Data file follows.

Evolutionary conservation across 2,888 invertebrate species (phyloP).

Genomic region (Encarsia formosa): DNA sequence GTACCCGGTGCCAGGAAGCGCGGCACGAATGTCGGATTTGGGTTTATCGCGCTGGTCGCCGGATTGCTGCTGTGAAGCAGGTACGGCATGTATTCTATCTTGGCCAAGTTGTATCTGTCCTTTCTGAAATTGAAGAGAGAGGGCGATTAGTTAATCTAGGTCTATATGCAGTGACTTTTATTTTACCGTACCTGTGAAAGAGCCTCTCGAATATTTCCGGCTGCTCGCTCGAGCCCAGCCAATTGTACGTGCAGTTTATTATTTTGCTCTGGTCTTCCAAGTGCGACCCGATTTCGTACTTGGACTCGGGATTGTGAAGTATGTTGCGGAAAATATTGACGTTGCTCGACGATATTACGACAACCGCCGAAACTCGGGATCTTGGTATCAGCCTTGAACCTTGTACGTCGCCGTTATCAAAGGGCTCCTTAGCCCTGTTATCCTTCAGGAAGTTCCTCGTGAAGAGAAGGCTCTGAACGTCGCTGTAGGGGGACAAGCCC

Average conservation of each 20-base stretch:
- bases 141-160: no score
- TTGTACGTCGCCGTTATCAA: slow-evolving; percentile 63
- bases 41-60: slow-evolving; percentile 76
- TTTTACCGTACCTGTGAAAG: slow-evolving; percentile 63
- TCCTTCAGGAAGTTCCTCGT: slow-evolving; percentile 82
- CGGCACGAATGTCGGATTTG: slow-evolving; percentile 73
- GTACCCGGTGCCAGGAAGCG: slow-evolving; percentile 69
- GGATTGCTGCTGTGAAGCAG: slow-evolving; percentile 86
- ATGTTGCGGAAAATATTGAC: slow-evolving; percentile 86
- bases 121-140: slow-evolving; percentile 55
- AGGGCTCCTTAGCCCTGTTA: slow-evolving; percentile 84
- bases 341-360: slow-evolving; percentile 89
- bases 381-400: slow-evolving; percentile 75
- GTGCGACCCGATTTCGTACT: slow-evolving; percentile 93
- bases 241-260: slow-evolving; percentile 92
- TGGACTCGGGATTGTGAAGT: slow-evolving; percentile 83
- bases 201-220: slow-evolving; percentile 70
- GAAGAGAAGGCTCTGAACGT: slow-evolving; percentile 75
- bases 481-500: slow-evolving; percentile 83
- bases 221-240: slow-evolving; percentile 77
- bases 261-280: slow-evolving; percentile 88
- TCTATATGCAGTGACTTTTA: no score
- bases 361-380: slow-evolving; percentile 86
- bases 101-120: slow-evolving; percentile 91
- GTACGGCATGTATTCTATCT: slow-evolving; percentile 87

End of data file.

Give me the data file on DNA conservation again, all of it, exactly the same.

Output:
Evolutionary conservation across 2,888 invertebrate species (phyloP).

Genomic region (Encarsia formosa): DNA sequence GTACCCGGTGCCAGGAAGCGCGGCACGAATGTCGGATTTGGGTTTATCGCGCTGGTCGCCGGATTGCTGCTGTGAAGCAGGTACGGCATGTATTCTATCTTGGCCAAGTTGTATCTGTCCTTTCTGAAATTGAAGAGAGAGGGCGATTAGTTAATCTAGGTCTATATGCAGTGACTTTTATTTTACCGTACCTGTGAAAGAGCCTCTCGAATATTTCCGGCTGCTCGCTCGAGCCCAGCCAATTGTACGTGCAGTTTATTATTTTGCTCTGGTCTTCCAAGTGCGACCCGATTTCGTACTTGGACTCGGGATTGTGAAGTATGTTGCGGAAAATATTGACGTTGCTCGACGATATTACGACAACCGCCGAAACTCGGGATCTTGGTATCAGCCTTGAACCTTGTACGTCGCCGTTATCAAAGGGCTCCTTAGCCCTGTTATCCTTCAGGAAGTTCCTCGTGAAGAGAAGGCTCTGAACGTCGCTGTAGGGGGACAAGCCC

Average conservation of each 20-base stretch:
- bases 141-160: no score
- TTGTACGTCGCCGTTATCAA: slow-evolving; percentile 63
- bases 41-60: slow-evolving; percentile 76
- TTTTACCGTACCTGTGAAAG: slow-evolving; percentile 63
- TCCTTCAGGAAGTTCCTCGT: slow-evolving; percentile 82
- CGGCACGAATGTCGGATTTG: slow-evolving; percentile 73
- GTACCCGGTGCCAGGAAGCG: slow-evolving; percentile 69
- GGATTGCTGCTGTGAAGCAG: slow-evolving; percentile 86
- ATGTTGCGGAAAATATTGAC: slow-evolving; percentile 86
- bases 121-140: slow-evolving; percentile 55
- AGGGCTCCTTAGCCCTGTTA: slow-evolving; percentile 84
- bases 341-360: slow-evolving; percentile 89
- bases 381-400: slow-evolving; percentile 75
- GTGCGACCCGATTTCGTACT: slow-evolving; percentile 93
- bases 241-260: slow-evolving; percentile 92
- TGGACTCGGGATTGTGAAGT: slow-evolving; percentile 83
- bases 201-220: slow-evolving; percentile 70
- GAAGAGAAGGCTCTGAACGT: slow-evolving; percentile 75
- bases 481-500: slow-evolving; percentile 83
- bases 221-240: slow-evolving; percentile 77
- bases 261-280: slow-evolving; percentile 88
- TCTATATGCAGTGACTTTTA: no score
- bases 361-380: slow-evolving; percentile 86
- bases 101-120: slow-evolving; percentile 91
- GTACGGCATGTATTCTATCT: slow-evolving; percentile 87